Another tree that grows strangely at Dungeness is blackthorn Prunus spinosa. Like the oak this tree is represented by very stunted horizontal plants, but it is a more frequent species. Its long thorns presumeably give it protection from grazing. They tend to grow where the shingle surface is closer to the water table, either due to gravel extraction, natural hollows, or around the margins of the beach.
Archive for November 6th, 2007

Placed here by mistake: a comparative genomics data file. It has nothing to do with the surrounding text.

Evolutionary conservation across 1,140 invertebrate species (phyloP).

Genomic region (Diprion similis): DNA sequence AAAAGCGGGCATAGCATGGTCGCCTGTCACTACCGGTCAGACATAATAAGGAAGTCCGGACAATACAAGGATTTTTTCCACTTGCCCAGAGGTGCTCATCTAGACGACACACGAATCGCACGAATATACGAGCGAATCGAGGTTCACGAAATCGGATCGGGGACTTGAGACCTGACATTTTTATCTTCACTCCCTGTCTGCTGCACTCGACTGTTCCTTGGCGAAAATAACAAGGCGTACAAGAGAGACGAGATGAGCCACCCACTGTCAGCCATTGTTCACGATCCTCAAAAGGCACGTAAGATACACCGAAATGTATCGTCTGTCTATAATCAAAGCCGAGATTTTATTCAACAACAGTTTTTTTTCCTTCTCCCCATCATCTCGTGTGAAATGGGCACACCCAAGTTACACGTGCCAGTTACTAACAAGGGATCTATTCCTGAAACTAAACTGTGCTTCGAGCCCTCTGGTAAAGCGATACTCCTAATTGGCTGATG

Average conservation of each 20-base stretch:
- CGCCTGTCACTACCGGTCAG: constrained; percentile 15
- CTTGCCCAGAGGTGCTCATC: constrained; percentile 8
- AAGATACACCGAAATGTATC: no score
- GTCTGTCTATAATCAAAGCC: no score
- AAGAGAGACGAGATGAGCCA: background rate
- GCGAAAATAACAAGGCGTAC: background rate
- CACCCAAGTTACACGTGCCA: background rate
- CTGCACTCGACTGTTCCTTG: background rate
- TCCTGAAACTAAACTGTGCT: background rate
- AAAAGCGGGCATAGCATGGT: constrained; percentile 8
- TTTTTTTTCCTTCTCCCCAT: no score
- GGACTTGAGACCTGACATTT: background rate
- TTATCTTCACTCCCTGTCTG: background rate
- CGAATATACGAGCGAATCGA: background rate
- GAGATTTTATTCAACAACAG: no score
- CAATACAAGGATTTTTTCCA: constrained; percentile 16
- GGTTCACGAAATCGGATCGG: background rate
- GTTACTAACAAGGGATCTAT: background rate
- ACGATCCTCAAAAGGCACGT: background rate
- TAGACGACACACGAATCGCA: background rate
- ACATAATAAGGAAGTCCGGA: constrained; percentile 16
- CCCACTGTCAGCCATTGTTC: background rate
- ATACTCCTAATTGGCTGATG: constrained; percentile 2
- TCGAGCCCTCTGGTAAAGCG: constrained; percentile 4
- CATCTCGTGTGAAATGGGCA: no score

Yesterday afternoon I carried out part of the survey work for the Winter Atlas around Camber, including the dunes/golf course (and also the extreme easternmost part of Rye Harbour Nature Reserve and Rye Harbour village). Highlights were a flock of 22 White-fronted Goose (pictured) feeding on fields just behind Camber itself, and around thirty Corn Bunting split between here and the Golf Course (these latter are the birds regularly recorded flying over Lime Kiln Cottage which commute between the reserve and the golf course).